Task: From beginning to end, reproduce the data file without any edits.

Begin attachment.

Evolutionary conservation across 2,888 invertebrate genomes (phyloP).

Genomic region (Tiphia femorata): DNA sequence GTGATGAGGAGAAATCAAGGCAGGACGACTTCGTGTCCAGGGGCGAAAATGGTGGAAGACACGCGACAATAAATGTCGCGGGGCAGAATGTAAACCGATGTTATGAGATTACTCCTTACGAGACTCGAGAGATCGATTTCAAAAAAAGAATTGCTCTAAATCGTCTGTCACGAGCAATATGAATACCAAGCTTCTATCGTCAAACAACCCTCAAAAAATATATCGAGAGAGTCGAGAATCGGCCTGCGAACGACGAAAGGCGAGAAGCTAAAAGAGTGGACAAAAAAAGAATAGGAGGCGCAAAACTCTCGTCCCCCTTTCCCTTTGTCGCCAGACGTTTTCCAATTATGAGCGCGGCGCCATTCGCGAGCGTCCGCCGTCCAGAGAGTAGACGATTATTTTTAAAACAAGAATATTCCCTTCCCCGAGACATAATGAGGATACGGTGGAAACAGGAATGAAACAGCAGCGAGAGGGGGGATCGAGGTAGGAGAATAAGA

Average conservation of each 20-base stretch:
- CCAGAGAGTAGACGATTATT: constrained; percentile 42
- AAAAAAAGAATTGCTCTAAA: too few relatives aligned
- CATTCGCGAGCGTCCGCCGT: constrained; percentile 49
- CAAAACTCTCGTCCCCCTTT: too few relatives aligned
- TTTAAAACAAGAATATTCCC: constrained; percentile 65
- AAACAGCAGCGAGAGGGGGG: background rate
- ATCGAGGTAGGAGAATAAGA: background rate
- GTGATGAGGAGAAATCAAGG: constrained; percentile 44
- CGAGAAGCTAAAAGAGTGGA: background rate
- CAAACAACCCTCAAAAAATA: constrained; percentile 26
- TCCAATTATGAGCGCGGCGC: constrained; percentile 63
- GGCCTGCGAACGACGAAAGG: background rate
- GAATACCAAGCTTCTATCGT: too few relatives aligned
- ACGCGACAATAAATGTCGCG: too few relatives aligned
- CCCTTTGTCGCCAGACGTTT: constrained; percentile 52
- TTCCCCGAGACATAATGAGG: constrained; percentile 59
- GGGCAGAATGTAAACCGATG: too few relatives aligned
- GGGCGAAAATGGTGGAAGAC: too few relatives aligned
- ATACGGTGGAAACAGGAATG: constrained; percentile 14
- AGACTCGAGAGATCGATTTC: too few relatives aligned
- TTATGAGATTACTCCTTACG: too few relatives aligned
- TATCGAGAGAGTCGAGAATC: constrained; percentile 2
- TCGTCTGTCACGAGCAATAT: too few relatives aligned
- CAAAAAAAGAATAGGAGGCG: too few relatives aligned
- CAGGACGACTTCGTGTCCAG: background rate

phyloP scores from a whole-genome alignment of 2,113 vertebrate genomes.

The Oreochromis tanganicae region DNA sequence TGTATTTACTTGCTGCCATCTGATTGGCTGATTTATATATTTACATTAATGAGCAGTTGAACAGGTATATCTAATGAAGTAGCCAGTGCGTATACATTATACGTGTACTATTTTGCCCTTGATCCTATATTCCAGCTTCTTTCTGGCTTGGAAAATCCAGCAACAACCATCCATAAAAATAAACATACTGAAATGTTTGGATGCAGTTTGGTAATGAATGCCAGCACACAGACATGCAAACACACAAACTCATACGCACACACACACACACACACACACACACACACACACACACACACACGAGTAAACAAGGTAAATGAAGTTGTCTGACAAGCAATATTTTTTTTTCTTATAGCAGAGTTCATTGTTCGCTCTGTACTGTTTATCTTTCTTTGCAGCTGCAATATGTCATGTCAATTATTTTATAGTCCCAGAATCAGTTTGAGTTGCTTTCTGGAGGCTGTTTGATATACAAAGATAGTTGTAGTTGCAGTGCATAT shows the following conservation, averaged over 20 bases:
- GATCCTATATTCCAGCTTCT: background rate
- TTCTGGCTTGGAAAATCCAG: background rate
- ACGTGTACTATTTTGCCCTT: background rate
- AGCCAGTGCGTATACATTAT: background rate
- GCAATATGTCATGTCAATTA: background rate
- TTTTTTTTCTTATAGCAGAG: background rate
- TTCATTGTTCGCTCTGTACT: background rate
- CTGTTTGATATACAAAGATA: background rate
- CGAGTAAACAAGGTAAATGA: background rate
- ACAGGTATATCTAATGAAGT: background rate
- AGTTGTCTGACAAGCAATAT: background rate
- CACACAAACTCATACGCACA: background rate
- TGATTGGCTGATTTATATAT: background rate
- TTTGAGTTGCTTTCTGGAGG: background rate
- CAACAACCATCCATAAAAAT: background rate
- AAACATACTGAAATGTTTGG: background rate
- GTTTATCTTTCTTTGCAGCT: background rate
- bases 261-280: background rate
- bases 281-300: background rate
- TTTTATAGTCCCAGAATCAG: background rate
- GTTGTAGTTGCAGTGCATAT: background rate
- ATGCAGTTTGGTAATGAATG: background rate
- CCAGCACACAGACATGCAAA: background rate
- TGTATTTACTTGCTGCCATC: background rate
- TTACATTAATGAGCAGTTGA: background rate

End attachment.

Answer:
Evolutionary conservation across 2,888 invertebrate genomes (phyloP).

Genomic region (Tiphia femorata): DNA sequence GTGATGAGGAGAAATCAAGGCAGGACGACTTCGTGTCCAGGGGCGAAAATGGTGGAAGACACGCGACAATAAATGTCGCGGGGCAGAATGTAAACCGATGTTATGAGATTACTCCTTACGAGACTCGAGAGATCGATTTCAAAAAAAGAATTGCTCTAAATCGTCTGTCACGAGCAATATGAATACCAAGCTTCTATCGTCAAACAACCCTCAAAAAATATATCGAGAGAGTCGAGAATCGGCCTGCGAACGACGAAAGGCGAGAAGCTAAAAGAGTGGACAAAAAAAGAATAGGAGGCGCAAAACTCTCGTCCCCCTTTCCCTTTGTCGCCAGACGTTTTCCAATTATGAGCGCGGCGCCATTCGCGAGCGTCCGCCGTCCAGAGAGTAGACGATTATTTTTAAAACAAGAATATTCCCTTCCCCGAGACATAATGAGGATACGGTGGAAACAGGAATGAAACAGCAGCGAGAGGGGGGATCGAGGTAGGAGAATAAGA

Average conservation of each 20-base stretch:
- CCAGAGAGTAGACGATTATT: constrained; percentile 42
- AAAAAAAGAATTGCTCTAAA: too few relatives aligned
- CATTCGCGAGCGTCCGCCGT: constrained; percentile 49
- CAAAACTCTCGTCCCCCTTT: too few relatives aligned
- TTTAAAACAAGAATATTCCC: constrained; percentile 65
- AAACAGCAGCGAGAGGGGGG: background rate
- ATCGAGGTAGGAGAATAAGA: background rate
- GTGATGAGGAGAAATCAAGG: constrained; percentile 44
- CGAGAAGCTAAAAGAGTGGA: background rate
- CAAACAACCCTCAAAAAATA: constrained; percentile 26
- TCCAATTATGAGCGCGGCGC: constrained; percentile 63
- GGCCTGCGAACGACGAAAGG: background rate
- GAATACCAAGCTTCTATCGT: too few relatives aligned
- ACGCGACAATAAATGTCGCG: too few relatives aligned
- CCCTTTGTCGCCAGACGTTT: constrained; percentile 52
- TTCCCCGAGACATAATGAGG: constrained; percentile 59
- GGGCAGAATGTAAACCGATG: too few relatives aligned
- GGGCGAAAATGGTGGAAGAC: too few relatives aligned
- ATACGGTGGAAACAGGAATG: constrained; percentile 14
- AGACTCGAGAGATCGATTTC: too few relatives aligned
- TTATGAGATTACTCCTTACG: too few relatives aligned
- TATCGAGAGAGTCGAGAATC: constrained; percentile 2
- TCGTCTGTCACGAGCAATAT: too few relatives aligned
- CAAAAAAAGAATAGGAGGCG: too few relatives aligned
- CAGGACGACTTCGTGTCCAG: background rate

phyloP scores from a whole-genome alignment of 2,113 vertebrate genomes.

The Oreochromis tanganicae region DNA sequence TGTATTTACTTGCTGCCATCTGATTGGCTGATTTATATATTTACATTAATGAGCAGTTGAACAGGTATATCTAATGAAGTAGCCAGTGCGTATACATTATACGTGTACTATTTTGCCCTTGATCCTATATTCCAGCTTCTTTCTGGCTTGGAAAATCCAGCAACAACCATCCATAAAAATAAACATACTGAAATGTTTGGATGCAGTTTGGTAATGAATGCCAGCACACAGACATGCAAACACACAAACTCATACGCACACACACACACACACACACACACACACACACACACACACACACGAGTAAACAAGGTAAATGAAGTTGTCTGACAAGCAATATTTTTTTTTCTTATAGCAGAGTTCATTGTTCGCTCTGTACTGTTTATCTTTCTTTGCAGCTGCAATATGTCATGTCAATTATTTTATAGTCCCAGAATCAGTTTGAGTTGCTTTCTGGAGGCTGTTTGATATACAAAGATAGTTGTAGTTGCAGTGCATAT shows the following conservation, averaged over 20 bases:
- GATCCTATATTCCAGCTTCT: background rate
- TTCTGGCTTGGAAAATCCAG: background rate
- ACGTGTACTATTTTGCCCTT: background rate
- AGCCAGTGCGTATACATTAT: background rate
- GCAATATGTCATGTCAATTA: background rate
- TTTTTTTTCTTATAGCAGAG: background rate
- TTCATTGTTCGCTCTGTACT: background rate
- CTGTTTGATATACAAAGATA: background rate
- CGAGTAAACAAGGTAAATGA: background rate
- ACAGGTATATCTAATGAAGT: background rate
- AGTTGTCTGACAAGCAATAT: background rate
- CACACAAACTCATACGCACA: background rate
- TGATTGGCTGATTTATATAT: background rate
- TTTGAGTTGCTTTCTGGAGG: background rate
- CAACAACCATCCATAAAAAT: background rate
- AAACATACTGAAATGTTTGG: background rate
- GTTTATCTTTCTTTGCAGCT: background rate
- bases 261-280: background rate
- bases 281-300: background rate
- TTTTATAGTCCCAGAATCAG: background rate
- GTTGTAGTTGCAGTGCATAT: background rate
- ATGCAGTTTGGTAATGAATG: background rate
- CCAGCACACAGACATGCAAA: background rate
- TGTATTTACTTGCTGCCATC: background rate
- TTACATTAATGAGCAGTTGA: background rate